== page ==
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Wrong Place, Wrong Time review

There’s no ideal point to watch Wrong Place, Wrong Time. It’s just a matter of how quickly you want to get it over with if you managed to lose the bet that has you checking it out in the first place. 

Most bad movies don’t have the thoughtfulness to give you an early heads up of its level of incompetence. Not so with Wrong Place, Wrong Time. 

It opens with what could politely be described as the most ill-advised, poorly staged attempt in cinema history at recreating that epic street shootout in Heat. Given the shoddy gunfire effects, sloppy blood sprays and incoherent flow of the action you’ve only got yourself to blame for sticking through with this one. 

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Trying to piece together a plot isn’t made any easier by the disjointed editing. As best as I can make sense of it, five mercenaries that barely act like they like each other, are going after cartels and various other crime bosses for huge paydays. And they may or may not be wanted by government agencies too. 

But as usual, one of the crew gets greedy and wants a bigger portion of the payday. This is the problem with teaming up with mercenaries after all. With one member on the verge of death, they go to a random house that’s got its own mystery afoot.

Women are chained to chairs and some other inhabitants are clearly feigning ignorance about the peculiar events occurring.


After far too many incoherent conversations and discussions, one of the homeowners reveals his secret — he’s a vampire. There’s a lot to loathe about Wrong Place, Wrong Time, but the makeup and costume design for the head vampire is surprisingly well done with solid prosthetics and convincing deformities.  

Director/Writer Justin Price loves his nonsensical blood sprays and splatters. Too bad he’s so disinterested in making a cohesive and comprehensible script.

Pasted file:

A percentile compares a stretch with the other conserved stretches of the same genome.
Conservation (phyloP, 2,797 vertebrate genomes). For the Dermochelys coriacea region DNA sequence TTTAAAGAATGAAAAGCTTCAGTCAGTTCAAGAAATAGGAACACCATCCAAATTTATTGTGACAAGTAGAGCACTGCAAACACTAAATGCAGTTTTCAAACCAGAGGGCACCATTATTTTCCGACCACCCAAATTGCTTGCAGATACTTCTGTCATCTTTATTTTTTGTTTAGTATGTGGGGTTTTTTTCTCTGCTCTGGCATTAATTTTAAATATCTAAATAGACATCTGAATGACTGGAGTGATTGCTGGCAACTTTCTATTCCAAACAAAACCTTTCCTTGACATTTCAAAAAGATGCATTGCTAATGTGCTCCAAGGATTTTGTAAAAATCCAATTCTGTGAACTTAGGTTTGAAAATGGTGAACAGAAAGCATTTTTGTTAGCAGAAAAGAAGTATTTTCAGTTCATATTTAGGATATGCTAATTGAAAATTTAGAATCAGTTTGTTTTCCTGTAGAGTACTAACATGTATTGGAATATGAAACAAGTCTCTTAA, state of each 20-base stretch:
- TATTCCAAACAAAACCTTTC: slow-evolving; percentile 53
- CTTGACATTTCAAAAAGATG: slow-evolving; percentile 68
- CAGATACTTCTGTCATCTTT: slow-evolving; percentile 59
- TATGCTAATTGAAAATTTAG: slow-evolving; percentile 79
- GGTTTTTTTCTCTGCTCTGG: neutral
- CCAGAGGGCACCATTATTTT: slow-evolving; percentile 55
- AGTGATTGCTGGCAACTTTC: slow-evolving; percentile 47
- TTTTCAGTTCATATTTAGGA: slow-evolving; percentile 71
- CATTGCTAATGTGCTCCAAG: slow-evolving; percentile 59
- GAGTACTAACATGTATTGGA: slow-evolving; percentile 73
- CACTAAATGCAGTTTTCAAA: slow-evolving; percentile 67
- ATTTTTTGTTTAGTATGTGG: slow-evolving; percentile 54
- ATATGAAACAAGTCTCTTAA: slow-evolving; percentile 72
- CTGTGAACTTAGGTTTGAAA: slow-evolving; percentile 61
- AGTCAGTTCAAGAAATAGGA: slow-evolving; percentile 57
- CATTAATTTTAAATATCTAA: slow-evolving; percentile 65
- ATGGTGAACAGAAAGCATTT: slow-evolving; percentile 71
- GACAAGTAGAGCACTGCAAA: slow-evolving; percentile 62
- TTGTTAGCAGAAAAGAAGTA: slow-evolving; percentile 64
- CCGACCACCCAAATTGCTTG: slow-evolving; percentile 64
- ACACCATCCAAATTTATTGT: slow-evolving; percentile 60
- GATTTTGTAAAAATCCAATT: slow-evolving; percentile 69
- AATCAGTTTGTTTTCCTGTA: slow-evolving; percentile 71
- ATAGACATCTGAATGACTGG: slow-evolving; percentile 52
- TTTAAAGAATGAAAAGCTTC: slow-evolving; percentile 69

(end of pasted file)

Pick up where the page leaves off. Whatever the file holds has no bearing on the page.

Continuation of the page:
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The performances aren’t great. The actors’ line delivery frequently sounds off as if they didn’t receive any guidance on how to emote the dialogue.

It doesn’t help at all that none of the characters are likable, which proves to be a pretty major component in an action/thriller film. No one cares if a squad of jerks slowly gets killed off one by one. 

Maybe the one character that comes somewhat close to likable is Sage (Franziska Schissler, The Dawnseeker), but that might be simply because she’s the one written beyond a very limited archetype. Shissler can “stare intensely” to great effect although her performance is so wooden that she comes off merely bothered by the craziness in the house instead of terrified. 

Price stages some of the action sequences better than others. Easily the best is a police officer’s body camera POV when one of the creatures arrives.

For the most part, Price gets how to build the tension from a basic horror thriller perspective. It’s just the actual constructing of a plot and making characters worth caring about that he struggles.  

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Wrong Place, Wrong Time was marketed as S.W.A.T. meets Resident Evil. That sounds like a fun mash up of genres. Who cares if there’s not any zombies? Vampires can be just as intimidating and tricky an opponent — provided there’s not a lot of wood lying around in this fully furnished house. 

What S.W.A.T. and Resident Evil, particularly the first installment, had that WPWT lacks is characters you want to see survive the horror. Without that it’s just a brainless horror action film in desperate need of some heart. 

Rating: 2 out of 10

Photo Credit: Uncork’d Entertainment